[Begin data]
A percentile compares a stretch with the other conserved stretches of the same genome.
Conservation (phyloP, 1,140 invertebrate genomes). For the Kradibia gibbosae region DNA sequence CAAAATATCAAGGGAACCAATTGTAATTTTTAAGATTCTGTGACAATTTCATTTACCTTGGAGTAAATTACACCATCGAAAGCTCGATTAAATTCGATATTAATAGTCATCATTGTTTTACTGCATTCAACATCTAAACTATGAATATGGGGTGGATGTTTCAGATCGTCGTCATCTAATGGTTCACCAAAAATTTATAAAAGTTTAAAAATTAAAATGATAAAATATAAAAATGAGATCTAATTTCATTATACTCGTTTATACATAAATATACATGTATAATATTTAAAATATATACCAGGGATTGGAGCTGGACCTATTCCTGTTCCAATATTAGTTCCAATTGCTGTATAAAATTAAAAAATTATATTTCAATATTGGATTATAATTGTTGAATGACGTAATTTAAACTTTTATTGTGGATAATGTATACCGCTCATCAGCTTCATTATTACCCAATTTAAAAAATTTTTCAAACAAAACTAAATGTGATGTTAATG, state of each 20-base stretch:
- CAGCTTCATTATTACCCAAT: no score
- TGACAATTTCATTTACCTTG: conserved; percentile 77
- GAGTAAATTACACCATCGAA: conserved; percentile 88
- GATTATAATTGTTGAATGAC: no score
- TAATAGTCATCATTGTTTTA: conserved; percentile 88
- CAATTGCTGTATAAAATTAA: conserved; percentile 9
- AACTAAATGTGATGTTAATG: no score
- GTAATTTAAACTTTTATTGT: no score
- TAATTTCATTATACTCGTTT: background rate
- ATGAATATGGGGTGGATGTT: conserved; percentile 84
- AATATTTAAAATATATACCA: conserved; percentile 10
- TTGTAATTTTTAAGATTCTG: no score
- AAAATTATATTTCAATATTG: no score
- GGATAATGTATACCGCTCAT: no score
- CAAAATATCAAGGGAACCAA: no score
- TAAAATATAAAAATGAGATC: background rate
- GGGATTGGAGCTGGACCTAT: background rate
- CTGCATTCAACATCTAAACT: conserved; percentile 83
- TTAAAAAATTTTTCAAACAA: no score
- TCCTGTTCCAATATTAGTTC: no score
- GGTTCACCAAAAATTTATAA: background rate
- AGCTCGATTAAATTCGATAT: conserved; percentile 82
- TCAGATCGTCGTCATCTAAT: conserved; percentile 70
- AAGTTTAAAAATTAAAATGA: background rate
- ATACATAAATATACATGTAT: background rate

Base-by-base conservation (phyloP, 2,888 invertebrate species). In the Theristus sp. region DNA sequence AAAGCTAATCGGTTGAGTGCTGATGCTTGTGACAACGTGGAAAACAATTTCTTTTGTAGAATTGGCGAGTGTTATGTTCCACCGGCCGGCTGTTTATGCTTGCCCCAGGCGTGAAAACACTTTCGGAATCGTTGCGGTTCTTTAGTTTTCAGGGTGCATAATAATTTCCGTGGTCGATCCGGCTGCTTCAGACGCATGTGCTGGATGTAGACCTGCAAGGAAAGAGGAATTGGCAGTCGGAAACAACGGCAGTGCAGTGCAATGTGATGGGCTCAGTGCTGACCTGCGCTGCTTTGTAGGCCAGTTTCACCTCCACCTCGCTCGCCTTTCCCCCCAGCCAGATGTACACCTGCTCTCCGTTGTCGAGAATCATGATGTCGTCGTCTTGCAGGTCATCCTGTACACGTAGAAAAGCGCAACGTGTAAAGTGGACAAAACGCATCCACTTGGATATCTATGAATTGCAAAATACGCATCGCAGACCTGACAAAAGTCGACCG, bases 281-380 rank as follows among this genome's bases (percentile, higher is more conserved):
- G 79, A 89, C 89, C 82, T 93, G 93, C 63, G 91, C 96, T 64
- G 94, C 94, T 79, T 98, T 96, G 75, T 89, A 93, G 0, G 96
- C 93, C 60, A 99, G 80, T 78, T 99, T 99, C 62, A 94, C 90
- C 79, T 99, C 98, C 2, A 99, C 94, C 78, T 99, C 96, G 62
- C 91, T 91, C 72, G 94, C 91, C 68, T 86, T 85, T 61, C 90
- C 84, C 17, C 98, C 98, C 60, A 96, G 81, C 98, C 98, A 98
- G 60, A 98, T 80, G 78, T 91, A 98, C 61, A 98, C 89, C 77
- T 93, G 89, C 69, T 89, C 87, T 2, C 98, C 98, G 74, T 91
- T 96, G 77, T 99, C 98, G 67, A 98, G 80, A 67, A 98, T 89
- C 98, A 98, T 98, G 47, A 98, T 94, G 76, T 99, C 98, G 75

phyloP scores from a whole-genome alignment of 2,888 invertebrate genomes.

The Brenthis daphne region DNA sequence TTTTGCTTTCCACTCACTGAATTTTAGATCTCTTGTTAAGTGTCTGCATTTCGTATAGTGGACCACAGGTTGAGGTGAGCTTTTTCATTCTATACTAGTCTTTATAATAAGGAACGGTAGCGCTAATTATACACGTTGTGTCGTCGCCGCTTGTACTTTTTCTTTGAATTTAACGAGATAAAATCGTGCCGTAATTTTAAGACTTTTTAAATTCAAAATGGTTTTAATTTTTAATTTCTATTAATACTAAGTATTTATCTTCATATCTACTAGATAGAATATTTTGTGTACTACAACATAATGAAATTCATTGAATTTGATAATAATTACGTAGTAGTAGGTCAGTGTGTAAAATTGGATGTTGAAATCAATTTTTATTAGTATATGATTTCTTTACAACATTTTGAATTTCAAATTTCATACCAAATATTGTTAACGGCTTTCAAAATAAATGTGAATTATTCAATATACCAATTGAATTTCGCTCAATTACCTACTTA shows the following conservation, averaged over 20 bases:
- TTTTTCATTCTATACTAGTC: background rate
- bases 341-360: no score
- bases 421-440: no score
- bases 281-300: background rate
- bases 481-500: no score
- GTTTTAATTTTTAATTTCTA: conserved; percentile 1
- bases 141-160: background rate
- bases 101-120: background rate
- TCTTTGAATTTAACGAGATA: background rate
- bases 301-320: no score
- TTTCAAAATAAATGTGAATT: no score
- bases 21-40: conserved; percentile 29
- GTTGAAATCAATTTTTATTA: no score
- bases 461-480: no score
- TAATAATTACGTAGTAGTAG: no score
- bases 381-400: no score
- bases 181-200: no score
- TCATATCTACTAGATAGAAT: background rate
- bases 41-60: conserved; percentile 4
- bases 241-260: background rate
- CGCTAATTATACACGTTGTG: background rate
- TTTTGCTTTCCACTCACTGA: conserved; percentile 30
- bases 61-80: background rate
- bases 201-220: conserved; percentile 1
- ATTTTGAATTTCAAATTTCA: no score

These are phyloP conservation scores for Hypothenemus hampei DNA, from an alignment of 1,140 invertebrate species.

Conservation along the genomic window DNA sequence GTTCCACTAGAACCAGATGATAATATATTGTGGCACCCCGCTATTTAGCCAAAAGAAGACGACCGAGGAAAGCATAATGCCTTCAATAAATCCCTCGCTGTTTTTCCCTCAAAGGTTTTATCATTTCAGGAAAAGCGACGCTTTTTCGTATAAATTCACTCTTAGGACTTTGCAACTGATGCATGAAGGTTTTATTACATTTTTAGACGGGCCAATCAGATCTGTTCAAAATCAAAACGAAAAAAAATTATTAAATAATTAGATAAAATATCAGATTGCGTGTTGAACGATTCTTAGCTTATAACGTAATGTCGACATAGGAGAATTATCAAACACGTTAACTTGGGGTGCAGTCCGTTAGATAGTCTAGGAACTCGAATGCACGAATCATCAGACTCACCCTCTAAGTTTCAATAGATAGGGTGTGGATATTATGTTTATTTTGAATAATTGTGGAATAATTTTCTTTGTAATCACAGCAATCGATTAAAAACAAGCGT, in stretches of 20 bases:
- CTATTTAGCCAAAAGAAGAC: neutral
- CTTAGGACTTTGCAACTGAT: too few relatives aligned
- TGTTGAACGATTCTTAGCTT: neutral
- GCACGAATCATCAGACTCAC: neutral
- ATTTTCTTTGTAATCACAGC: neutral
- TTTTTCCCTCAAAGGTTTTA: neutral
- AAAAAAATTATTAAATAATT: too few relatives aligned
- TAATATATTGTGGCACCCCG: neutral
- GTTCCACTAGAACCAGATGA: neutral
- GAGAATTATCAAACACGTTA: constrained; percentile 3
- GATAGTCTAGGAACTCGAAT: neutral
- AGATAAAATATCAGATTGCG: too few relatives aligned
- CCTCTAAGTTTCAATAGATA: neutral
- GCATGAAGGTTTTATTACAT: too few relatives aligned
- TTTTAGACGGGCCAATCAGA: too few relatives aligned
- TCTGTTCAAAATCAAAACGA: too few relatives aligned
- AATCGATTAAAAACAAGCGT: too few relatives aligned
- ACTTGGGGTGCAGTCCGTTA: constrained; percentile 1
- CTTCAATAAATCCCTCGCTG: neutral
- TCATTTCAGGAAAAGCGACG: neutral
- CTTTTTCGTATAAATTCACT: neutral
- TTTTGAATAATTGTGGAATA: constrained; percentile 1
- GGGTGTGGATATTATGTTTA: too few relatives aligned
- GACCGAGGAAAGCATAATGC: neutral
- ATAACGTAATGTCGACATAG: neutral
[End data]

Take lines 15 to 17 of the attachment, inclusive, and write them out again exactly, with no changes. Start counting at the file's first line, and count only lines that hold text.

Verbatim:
- AAAATTATATTTCAATATTG: no score
- GGATAATGTATACCGCTCAT: no score
- CAAAATATCAAGGGAACCAA: no score